It was a historically bad showing for Newton—he’d never thrown for fewer than 100 yards in a start before—and it was historically bad for the Patriots, as Brady had only two no-touchdown, three-pick days in his 20-year Patriot career, and those were in 2003 and 2006. Since returning from the COVID-19 list, Newton has thrown no touchdowns and five picks in two games.

Pats fans were haunted by their past quarterbacks on Sunday: They lost to Jimmy Garoppolo, whom New England traded away in 2017 for a second-round pick. Meanwhile, Brady has turned things around in Tampa Bay. He threw for 369 yards and four touchdowns with no interceptions in a 45-20 Bucs win on Sunday. Brady even passed Drew Brees on the all-time passing touchdown leaderboard, although Drew isn’t done yet.

Tampa Bay is 5-2 and is third in the NFL in scoring with 31.7 points per game. New England is 2-4 and getting worse. Every negative about the Pats’ season will always be placed side-by-side with a positive about the Bucs’ season. The haunting will continue.

Winner: The Jets’ Tank

The NFL’s worst team got off to an alarmingly good start Sunday, as the 0-6 Jets jumped out to a 10-0 lead on the Bills. After having just 263 yards in a 24-0 shutout loss last week, the Jets had 193 yards on their first three drives. They were firing on all cylinders: The defense held Josh Allen in check and forced turnovers and field goals; Sam Darnold hit passes; rookies Denzel Mims and La’Mical Perine seemed to provide sparks the team had been missing.

Want to know how many yards they had in the second half? Four. Four yards. 12 feet. If you put the Jets on a basketball court instead of a football field, they wouldn’t have gotten to the free throw line. My 2007 Toyota Prius is 175 inches long; the Jets gained 144 inches in the second half. After leading 10-0, the Jets lost 18-10. The Jets’ red zone defense was stunningly stout, allowing zero touchdowns. But Buffalo never punted, attempting eight field goals and hitting six.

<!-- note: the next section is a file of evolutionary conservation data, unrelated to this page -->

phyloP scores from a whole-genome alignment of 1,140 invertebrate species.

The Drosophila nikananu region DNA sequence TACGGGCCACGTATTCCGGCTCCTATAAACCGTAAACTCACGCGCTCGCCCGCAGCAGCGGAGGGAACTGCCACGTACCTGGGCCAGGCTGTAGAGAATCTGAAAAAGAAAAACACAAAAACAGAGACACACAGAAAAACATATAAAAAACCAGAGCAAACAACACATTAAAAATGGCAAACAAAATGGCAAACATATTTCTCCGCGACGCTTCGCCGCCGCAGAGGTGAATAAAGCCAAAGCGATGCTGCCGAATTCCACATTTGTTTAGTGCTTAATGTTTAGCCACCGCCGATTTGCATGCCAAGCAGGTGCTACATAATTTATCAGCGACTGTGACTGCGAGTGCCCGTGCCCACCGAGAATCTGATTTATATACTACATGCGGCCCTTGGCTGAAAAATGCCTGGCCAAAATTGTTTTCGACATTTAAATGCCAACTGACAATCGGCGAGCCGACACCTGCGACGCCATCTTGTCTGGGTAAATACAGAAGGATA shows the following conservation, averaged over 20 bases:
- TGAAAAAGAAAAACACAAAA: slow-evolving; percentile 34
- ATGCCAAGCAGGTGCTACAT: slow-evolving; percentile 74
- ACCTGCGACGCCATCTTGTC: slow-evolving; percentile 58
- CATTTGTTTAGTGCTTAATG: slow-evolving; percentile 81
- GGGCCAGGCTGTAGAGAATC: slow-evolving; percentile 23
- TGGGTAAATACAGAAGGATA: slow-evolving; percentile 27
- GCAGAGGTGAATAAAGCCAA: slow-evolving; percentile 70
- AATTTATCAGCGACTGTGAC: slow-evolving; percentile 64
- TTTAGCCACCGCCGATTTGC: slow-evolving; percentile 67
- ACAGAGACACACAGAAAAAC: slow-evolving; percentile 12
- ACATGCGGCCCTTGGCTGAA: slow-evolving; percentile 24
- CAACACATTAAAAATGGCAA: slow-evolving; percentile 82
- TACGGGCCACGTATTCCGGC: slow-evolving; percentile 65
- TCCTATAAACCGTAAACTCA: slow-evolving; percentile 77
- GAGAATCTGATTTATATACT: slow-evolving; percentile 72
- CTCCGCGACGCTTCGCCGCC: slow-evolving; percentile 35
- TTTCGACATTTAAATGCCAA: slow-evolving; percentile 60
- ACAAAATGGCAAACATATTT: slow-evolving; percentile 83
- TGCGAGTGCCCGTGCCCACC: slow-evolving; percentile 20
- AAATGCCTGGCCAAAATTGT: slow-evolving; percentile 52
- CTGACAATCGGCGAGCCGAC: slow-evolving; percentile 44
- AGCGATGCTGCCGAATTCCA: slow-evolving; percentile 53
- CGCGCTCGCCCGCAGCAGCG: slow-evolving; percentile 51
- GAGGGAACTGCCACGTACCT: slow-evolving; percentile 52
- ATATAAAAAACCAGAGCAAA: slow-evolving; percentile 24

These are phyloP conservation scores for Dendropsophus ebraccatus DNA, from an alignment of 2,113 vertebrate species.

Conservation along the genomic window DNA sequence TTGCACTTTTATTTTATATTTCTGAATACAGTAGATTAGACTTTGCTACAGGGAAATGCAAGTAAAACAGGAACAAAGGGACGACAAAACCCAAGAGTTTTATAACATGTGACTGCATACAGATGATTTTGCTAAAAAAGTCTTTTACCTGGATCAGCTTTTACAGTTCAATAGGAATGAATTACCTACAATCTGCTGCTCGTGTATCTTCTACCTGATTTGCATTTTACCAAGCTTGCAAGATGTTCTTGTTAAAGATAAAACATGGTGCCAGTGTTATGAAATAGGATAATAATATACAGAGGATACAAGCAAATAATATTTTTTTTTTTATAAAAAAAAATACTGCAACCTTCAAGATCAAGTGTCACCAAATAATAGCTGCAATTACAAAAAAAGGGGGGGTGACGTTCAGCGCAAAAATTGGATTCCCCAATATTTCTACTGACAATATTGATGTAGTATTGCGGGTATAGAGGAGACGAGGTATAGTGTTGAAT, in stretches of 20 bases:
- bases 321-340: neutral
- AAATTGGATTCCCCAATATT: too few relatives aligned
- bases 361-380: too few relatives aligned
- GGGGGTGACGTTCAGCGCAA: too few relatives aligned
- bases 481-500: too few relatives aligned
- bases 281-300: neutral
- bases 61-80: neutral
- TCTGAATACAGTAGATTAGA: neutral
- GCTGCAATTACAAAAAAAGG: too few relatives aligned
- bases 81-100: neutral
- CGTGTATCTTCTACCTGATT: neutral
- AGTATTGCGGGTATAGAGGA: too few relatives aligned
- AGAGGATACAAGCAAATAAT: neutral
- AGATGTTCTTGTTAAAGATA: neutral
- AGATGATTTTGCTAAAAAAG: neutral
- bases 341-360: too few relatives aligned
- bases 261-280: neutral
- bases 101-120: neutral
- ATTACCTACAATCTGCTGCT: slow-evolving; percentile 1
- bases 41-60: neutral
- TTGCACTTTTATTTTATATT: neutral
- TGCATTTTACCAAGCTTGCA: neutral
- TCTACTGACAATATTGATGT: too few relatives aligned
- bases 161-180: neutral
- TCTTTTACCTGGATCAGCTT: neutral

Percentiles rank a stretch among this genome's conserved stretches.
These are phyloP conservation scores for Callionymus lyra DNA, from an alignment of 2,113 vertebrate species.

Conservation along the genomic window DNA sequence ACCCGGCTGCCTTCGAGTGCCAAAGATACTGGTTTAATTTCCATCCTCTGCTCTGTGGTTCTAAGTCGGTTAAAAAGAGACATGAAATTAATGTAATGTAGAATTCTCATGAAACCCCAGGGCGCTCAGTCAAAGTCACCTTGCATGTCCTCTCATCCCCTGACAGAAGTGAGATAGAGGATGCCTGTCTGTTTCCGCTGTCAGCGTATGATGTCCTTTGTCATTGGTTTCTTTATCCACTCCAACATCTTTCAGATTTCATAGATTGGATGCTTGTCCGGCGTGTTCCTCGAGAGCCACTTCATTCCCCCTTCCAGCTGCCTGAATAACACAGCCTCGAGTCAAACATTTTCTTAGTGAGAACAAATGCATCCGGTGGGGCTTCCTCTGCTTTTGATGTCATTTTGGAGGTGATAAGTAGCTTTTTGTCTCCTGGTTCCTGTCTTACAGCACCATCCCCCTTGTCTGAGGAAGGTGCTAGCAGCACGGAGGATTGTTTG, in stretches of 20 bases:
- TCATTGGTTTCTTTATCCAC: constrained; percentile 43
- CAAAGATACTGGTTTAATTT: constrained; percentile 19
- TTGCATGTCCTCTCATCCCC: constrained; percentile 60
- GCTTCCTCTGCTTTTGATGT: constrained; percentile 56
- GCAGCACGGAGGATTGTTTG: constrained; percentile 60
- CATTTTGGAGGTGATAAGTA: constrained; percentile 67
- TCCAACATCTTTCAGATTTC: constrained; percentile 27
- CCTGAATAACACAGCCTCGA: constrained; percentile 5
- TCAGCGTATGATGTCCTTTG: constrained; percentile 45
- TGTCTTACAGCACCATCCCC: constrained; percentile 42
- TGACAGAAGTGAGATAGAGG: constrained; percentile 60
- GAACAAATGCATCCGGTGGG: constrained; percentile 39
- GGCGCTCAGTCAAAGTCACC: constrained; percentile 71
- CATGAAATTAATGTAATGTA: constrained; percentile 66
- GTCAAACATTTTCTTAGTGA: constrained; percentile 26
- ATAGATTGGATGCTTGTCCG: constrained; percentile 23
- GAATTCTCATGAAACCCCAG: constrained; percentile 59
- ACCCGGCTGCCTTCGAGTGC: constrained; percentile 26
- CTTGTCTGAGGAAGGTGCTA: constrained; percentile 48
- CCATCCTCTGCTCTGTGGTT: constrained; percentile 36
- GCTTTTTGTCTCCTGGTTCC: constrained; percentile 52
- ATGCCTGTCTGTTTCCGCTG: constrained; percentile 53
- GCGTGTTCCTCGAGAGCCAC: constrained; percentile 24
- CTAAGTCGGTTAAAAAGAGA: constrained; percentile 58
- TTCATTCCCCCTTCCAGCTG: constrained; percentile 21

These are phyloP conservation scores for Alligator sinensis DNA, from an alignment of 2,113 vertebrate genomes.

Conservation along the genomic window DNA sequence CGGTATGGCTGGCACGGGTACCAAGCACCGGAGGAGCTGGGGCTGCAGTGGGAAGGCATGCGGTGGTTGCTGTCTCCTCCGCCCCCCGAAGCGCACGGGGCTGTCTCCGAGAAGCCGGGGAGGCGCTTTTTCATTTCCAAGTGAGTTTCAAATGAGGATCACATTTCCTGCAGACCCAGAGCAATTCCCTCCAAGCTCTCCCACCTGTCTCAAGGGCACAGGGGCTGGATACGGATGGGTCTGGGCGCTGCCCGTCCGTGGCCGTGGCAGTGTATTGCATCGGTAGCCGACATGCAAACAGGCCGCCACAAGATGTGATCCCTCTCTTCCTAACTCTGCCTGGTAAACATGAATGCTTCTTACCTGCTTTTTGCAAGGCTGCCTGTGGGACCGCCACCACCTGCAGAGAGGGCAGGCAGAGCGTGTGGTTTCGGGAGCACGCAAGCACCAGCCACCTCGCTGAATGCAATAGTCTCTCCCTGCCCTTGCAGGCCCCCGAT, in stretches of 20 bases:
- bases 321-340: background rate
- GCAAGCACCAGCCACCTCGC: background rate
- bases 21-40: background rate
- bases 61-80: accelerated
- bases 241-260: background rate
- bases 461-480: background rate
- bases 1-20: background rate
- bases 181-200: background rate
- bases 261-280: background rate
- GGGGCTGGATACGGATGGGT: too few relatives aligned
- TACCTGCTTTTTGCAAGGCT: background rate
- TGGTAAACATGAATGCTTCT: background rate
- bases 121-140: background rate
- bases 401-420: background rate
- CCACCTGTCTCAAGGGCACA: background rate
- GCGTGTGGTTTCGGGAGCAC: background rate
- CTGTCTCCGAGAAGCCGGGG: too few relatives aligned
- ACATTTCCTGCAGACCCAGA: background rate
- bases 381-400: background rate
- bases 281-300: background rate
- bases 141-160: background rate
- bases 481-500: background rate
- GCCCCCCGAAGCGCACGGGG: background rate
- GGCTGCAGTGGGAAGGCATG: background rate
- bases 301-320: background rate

It was a truly clutch evaporation by the Jets, as all the promise they displayed in the first half was nowhere to be found when they were at risk of potentially winning a game. The millions of Americans picking the Jets’ opponents every week in their survivor pool stayed alive, as did the dream of an 0-16 season.

Loser: The Titans’ One Weakness

Week after week, the Titans have stunned me by proving their weaknesses to be strengths. I thought it was dumb to build a team around a running back; Derrick Henry has trucked me and any other naysayers into the ground. I didn’t think Ryan Tannehill was an effective NFL QB; he’s now put together more than 16 games of near nonstop success. I thought Mike Vrabel would flop just like every other guy hired because they’re in Bill Belichick’s rolodex; instead he’s proved to be a savvy schemer, a rulebook maven, and a leader of men. (Yes, Bill Belichick probably uses a rolodex.) I thought the weeks-long shutdown of the Titans’ facility due to a COVID-19 outbreak would dim their hot start, but they’ve now beaten two teams that had actually been practicing. The Titans are a 52-man dynamo—alas, there are 53 guys on a roster.

On Sunday, the Titans played a much-anticipated matchup with the Steelers. Both were 5-0, making it just the fifth matchup of undefeated teams at Week 7 or later in NFL history. And the Titans played great. The defense picked off Ben Roethlisberger three times, and on offense, they bumped the Steelers from tied for third to eighth in scoring defense by putting 24 points on the scoreboard. But then there’s special teams, where the Titans lost on a 45-yard missed field goal by Stephen Gostkowski.

Gostkowski’s miss turned Big Ben into Bewildered Ben: